Rudolph uses the same technique to find employees. “People who work for me know other people that might be looking for work. A lot of times people like to work with people they know. So that makes a difference as well,” she said.

Rudolph also was able to keep most of her employees as business rebounded. “They pretty much stayed with me even when the work wasn't there. They were able to come back when I needed them and when the work picked up.”

Despite thousands of workers quitting with confidence of finding new work, Zavala and Rudolph have not experienced what’s been called the Great Reassessment.

“I understand that the work they do as laborers is hard and that I appreciate and acknowledge them,” Rudolph said.


Each of the three business leaders are focused on worker pay. They have been forced to because of the tight job market and fast-rising inflation.

The rate of inflation has doubled in the past year. It started rising as the economy re-awoke after restrictions that were put in place to slow the spread of COVID-19 began to be lifted. People had stimulus checks and had been saving money. Factories had been pinched by the pandemic and supply chains were clogged.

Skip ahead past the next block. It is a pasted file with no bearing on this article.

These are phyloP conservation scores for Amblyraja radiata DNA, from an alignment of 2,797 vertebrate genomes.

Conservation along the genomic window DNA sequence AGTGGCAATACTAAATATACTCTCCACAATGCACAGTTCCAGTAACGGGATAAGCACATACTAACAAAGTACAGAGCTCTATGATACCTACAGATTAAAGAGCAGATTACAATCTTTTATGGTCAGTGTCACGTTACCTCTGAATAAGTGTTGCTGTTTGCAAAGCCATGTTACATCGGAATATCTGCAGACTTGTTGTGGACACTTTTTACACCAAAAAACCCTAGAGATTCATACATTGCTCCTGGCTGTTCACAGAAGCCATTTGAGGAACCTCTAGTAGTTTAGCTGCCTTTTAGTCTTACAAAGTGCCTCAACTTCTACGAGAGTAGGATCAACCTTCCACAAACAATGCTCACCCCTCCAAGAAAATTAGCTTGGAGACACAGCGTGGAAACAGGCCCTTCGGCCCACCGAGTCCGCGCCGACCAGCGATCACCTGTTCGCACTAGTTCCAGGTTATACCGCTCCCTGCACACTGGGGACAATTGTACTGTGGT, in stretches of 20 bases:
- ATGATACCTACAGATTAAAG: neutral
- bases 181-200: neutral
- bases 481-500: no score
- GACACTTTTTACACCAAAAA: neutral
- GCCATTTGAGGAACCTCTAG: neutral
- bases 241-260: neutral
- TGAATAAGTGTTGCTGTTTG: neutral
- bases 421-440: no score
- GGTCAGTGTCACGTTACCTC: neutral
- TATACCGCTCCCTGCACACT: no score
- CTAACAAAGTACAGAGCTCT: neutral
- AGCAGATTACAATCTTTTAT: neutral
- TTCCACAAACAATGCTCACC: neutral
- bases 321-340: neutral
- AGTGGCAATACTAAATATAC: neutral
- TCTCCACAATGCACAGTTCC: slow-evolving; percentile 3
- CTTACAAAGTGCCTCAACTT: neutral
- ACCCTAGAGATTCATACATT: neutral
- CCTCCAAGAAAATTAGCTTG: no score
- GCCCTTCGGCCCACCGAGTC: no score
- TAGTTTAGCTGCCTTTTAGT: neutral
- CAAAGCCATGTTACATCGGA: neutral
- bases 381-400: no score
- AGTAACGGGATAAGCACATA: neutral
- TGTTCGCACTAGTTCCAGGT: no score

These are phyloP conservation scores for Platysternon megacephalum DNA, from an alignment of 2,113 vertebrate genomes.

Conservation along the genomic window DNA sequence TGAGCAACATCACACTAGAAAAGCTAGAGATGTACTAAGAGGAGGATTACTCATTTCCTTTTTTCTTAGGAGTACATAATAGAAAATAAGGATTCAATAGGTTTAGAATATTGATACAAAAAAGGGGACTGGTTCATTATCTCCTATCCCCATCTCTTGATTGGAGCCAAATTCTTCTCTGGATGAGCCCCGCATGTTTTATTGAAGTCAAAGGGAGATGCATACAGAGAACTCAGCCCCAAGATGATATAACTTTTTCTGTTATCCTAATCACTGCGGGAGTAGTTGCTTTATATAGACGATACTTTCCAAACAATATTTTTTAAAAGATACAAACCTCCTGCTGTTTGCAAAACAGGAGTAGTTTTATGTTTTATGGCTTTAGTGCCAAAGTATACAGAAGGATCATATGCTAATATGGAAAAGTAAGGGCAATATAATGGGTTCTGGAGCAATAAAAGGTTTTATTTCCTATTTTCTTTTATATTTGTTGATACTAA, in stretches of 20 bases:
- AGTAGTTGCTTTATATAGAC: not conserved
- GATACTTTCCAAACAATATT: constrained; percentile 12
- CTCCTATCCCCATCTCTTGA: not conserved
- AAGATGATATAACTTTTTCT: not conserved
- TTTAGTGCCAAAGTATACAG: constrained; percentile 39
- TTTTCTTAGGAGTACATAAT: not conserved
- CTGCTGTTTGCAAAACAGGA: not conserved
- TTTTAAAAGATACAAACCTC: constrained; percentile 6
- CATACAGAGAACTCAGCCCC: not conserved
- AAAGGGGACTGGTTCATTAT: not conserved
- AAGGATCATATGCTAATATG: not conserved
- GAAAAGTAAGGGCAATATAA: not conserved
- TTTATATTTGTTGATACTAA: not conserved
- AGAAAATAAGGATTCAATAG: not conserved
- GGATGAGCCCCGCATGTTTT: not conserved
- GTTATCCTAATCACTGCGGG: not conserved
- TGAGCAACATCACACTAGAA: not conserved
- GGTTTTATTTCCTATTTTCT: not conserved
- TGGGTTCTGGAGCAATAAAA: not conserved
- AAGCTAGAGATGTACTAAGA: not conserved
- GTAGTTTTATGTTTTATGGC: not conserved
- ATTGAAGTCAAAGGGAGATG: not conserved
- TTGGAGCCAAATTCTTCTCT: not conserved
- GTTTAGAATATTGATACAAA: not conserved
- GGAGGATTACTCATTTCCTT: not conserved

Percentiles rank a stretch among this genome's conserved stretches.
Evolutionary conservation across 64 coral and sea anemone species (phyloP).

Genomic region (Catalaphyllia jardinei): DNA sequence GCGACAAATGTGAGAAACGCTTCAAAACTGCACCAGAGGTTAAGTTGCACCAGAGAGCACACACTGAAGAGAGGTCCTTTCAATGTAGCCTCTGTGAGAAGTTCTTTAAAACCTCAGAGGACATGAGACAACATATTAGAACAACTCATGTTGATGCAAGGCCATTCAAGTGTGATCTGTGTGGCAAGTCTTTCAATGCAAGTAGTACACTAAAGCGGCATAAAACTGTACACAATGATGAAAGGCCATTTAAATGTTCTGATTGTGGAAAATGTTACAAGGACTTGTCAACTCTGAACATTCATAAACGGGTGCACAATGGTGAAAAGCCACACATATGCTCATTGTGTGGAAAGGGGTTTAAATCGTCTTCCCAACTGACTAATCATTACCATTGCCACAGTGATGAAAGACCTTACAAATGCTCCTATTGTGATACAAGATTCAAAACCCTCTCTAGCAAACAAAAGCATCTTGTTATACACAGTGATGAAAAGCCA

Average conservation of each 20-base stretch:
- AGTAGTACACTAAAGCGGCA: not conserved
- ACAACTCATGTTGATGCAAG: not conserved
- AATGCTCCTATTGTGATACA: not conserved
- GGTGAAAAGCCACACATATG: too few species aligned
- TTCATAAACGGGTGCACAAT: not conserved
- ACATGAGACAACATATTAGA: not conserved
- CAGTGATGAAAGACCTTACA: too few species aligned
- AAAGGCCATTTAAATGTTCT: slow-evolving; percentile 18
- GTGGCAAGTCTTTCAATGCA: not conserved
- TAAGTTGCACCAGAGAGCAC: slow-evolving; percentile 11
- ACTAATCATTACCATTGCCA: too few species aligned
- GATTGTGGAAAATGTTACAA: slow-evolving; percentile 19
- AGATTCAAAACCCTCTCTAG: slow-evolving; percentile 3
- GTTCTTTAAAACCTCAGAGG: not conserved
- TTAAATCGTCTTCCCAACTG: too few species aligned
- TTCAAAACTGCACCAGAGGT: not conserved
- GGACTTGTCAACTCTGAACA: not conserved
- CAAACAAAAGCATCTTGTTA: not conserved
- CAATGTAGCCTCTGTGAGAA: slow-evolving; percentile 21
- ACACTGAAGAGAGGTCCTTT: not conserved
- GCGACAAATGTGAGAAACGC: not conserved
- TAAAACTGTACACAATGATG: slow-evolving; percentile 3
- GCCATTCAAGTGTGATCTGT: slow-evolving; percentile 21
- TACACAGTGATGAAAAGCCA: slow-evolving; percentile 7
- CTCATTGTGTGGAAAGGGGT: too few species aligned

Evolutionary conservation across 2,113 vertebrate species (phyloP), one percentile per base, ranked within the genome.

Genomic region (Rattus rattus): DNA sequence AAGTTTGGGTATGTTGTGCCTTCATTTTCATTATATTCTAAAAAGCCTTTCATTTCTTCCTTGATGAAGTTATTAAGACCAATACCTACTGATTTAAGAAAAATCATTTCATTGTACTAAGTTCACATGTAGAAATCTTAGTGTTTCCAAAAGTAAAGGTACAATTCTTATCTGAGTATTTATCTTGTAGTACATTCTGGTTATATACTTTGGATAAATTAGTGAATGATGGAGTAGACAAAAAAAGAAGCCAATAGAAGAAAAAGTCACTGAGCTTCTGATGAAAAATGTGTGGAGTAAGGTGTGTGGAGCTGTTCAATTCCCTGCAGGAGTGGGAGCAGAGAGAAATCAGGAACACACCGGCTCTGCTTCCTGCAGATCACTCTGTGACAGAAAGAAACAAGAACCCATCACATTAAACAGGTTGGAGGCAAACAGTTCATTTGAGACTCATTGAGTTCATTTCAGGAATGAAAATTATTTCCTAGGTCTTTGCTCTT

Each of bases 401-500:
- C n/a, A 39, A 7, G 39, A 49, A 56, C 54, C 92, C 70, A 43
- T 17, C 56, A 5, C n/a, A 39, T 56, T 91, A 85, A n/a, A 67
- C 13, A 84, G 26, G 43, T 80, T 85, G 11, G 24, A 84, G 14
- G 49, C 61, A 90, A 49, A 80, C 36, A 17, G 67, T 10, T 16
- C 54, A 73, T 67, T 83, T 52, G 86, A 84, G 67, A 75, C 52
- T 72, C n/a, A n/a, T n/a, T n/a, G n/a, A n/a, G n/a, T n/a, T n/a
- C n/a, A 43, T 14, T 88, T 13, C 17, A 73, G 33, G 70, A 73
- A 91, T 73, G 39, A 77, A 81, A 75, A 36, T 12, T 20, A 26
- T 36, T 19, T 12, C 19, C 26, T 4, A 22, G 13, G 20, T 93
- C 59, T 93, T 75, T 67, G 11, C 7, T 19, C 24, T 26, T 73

Consumer inflation went from 4% last April to almost 8%today. Yes, Russia’s war in Ukraine has contributed to higher prices for energy, but inflation was climbing well before Russian troops invaded.

The higher price of gas is just one of the ways inflation has come calling for South Florida companies.

Last year, Martin budgeted 3 to 4% pay raises across the board at the bank she runs. This year, she is considering 4 to 6% pay hikes with plans to concentrate on staff level employees. “I think the staff level is the one that could use it the most.”

Rudolph has boosted hourly pay by $2-3. She’s also considering how to help with higher gas prices, which remain over $4 a gallon. “I have a crew that goes to Miami for me, and while I already have the gas included, I would definitely look at increasing that.”

The higher expenses have her thinking about raising prices for the first time since the pandemic.

Zavala also has raised wages and is experiencing higher costs of supplies for her empanada company. “It’s been a roller coaster with ingredients.”

It has led her to create a new position and hire a purchasing manager to concentrate on working with vendors. “Her job is only to literally check on prices, make sure we get the best pricing. That's helped us keep a little bit sanity on that side.”

The higher costs go beyond the rising price of beef and chicken going into Half Moon’s empanadas. Zavala has had trouble finding the type of white bag she usually uses to package the product.

“I think what Pilar and Sherry are talking about is the fact that (higher prices) are going to have to get passed on to the customer because the small businesses just can't afford to absorb all the additional costs.”

Tom Hudson is WLRN's Senior Economics Editor and Special Correspondent.